Under the blazing cover of a post-nuclear, technology-crippled world, Sarah Coolidge is an expert at being neither seen nor heard.
She was an afterthought to her abusive parents.
She's invisible to the criminals she works with.
And she'll soon be the death-dealing ghost her enemies never see coming--if she can just shake loose the one person who does see her.
The one who could ruin her.
The one who gives her a reason to live.
Release date: July 10, 2018
Publisher: Howling Mad Press
Print pages: 328
Content advisory: Graphic language and violence
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Behind the book
Have you ever started a book and thought, “This is just … weird”? If not, GHOSTS may be the book that hits your WTF button.
Because it’s beyond weird.
Organized into three acts with individual episodes, GHOSTS was originally published on my website as a serial. Every episode in Act I is exactly five hundred words long—not a single word over or under—by Microsoft Word’s count. Those episodes are also written out of chronological order. In Act II, the episode lengths vary but still follow a strict pattern: 500, 1,000, or 1,500 words each. At that point, the plot begins to follow a much straighter path and should start making more sense. The final act is a free-for-all. The lengths of the episodes in Act III vary greatly.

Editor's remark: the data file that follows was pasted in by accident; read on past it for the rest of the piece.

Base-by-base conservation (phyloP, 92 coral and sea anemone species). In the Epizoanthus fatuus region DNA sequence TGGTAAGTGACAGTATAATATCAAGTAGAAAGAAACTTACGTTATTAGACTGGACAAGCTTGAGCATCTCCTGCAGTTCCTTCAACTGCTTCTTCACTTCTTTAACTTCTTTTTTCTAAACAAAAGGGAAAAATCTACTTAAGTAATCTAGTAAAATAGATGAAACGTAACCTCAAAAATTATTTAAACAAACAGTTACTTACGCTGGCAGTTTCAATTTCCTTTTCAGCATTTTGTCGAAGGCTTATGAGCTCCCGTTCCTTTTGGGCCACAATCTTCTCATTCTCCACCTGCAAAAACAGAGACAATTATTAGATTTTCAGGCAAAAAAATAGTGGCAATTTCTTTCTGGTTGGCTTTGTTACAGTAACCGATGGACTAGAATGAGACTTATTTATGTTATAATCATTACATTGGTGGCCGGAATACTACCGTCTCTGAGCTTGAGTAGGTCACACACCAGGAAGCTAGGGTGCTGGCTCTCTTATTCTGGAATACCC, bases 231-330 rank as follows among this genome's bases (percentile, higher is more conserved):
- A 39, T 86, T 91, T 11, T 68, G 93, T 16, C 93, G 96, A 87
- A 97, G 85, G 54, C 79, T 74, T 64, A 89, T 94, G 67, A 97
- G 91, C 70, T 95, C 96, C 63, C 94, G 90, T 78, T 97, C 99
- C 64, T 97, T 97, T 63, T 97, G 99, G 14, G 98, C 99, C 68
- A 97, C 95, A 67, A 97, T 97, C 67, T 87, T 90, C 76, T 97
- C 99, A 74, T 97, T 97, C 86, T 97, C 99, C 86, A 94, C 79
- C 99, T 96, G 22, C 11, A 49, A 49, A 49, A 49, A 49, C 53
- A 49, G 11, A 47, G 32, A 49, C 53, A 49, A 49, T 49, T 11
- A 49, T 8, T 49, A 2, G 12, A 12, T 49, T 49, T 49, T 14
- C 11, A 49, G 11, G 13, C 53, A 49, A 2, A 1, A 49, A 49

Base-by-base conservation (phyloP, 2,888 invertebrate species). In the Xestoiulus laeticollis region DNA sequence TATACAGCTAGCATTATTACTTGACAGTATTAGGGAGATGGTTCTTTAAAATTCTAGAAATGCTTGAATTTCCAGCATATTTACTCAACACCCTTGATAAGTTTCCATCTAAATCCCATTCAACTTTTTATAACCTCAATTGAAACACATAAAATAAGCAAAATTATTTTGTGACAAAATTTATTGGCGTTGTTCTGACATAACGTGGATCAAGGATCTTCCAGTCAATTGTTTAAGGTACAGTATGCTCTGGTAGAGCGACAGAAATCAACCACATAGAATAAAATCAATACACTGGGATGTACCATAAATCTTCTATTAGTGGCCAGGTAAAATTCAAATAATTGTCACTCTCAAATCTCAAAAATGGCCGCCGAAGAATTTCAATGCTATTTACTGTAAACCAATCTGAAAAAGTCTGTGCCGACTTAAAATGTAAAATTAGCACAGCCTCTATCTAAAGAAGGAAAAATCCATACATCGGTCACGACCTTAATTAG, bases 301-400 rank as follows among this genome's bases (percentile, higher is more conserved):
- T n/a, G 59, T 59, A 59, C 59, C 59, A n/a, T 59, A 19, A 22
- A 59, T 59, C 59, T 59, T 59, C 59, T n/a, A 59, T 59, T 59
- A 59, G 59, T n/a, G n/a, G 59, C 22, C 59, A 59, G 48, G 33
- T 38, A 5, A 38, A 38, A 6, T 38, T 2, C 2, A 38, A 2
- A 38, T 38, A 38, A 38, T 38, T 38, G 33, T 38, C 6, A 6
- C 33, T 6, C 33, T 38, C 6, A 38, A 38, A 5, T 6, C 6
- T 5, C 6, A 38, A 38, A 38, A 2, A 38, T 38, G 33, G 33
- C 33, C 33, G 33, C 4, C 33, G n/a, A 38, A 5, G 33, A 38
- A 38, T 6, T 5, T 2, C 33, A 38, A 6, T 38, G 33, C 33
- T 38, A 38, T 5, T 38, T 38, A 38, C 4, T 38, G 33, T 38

There’s a big, long, convoluted reason for this insanity, but I’ll let you figure it out as you go. ;-)
If you read the original serial, you may notice some changes. In this version, Sikes is a colonel. I added setting details to show more of what Sarah’s world is like, and there are three new episodes sprinkled in. The plot is the same, but this version should be cleaner and more developed, thanks to my wonderful editor, Jenn.
Also, you may notice some grammar issues (for example, Sarah often leaves off the letter “g” from “-ing” words, uses the article “a” instead of “an” before words that begin with vowel sounds, and uses incorrect subject-verb agreement). These “mistakes” are intentional. This is how the character talks. It’s her voice and is meant to reflect her upbringing as an uneducated girl raised by ignorant parents. I realize quality is an important issue for readers, so I want to make it clear that the incorrect grammar usage in this story is a conscious, stylistic choice on my part.
Thank you for reading. I hope you enjoy GHOSTS!